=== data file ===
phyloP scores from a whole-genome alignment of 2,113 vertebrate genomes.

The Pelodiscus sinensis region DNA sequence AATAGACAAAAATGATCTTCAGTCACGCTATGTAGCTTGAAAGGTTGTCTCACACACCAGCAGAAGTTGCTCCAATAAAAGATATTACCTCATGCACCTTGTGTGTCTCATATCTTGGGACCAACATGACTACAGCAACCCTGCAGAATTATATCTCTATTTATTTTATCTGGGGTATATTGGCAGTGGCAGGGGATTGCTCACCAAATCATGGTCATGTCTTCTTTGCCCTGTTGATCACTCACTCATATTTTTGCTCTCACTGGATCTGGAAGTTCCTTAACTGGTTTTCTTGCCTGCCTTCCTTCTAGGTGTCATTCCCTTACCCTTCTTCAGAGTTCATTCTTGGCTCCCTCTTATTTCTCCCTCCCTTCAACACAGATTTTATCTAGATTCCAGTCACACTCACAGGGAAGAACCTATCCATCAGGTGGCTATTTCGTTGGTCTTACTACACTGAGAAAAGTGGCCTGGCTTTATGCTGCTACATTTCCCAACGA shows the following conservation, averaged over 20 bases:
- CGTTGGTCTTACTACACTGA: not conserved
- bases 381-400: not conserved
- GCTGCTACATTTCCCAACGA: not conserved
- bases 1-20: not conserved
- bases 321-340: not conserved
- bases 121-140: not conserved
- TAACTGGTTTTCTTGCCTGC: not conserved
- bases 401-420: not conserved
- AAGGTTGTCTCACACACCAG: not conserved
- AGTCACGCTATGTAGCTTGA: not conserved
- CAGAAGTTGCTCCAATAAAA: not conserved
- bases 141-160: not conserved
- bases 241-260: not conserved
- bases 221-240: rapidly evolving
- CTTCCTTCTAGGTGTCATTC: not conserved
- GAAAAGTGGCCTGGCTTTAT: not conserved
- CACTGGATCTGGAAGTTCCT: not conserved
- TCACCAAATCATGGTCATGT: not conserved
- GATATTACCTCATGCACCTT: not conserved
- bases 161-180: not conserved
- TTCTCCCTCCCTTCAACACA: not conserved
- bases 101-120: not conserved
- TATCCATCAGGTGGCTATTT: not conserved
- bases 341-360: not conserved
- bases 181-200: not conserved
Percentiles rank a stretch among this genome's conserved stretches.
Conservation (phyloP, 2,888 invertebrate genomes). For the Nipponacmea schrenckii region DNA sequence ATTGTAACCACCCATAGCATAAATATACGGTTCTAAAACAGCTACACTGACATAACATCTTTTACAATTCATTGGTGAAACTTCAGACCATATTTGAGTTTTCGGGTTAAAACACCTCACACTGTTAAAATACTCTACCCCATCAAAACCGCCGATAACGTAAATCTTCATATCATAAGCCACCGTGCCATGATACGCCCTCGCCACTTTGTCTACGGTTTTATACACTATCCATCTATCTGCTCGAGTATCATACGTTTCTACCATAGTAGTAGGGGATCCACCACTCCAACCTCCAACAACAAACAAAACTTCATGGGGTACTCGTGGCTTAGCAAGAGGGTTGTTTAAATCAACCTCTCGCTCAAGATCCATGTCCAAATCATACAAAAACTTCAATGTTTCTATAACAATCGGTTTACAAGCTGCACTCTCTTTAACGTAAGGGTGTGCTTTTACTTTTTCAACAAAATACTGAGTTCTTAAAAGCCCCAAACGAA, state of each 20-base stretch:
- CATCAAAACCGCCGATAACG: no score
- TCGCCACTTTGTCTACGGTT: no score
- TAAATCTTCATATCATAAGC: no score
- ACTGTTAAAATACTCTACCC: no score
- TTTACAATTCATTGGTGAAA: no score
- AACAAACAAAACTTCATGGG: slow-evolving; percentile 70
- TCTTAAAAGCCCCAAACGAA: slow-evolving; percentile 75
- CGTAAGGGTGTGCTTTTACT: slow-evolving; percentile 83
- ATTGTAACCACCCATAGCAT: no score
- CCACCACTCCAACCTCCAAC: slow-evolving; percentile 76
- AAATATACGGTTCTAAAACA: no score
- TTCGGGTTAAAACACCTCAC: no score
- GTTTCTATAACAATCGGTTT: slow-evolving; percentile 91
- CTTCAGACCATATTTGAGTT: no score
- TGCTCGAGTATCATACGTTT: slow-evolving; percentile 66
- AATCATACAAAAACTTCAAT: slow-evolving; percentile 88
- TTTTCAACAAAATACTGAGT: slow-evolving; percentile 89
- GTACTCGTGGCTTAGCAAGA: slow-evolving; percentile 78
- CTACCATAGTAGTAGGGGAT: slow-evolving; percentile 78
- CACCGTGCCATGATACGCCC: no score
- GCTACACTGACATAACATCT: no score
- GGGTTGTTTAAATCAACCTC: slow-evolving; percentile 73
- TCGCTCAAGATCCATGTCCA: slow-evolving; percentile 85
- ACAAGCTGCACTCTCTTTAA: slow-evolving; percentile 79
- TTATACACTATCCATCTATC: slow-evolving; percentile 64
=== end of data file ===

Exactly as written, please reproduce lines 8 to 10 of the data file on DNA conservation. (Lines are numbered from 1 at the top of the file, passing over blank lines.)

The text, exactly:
- bases 121-140: not conserved
- TAACTGGTTTTCTTGCCTGC: not conserved
- bases 401-420: not conserved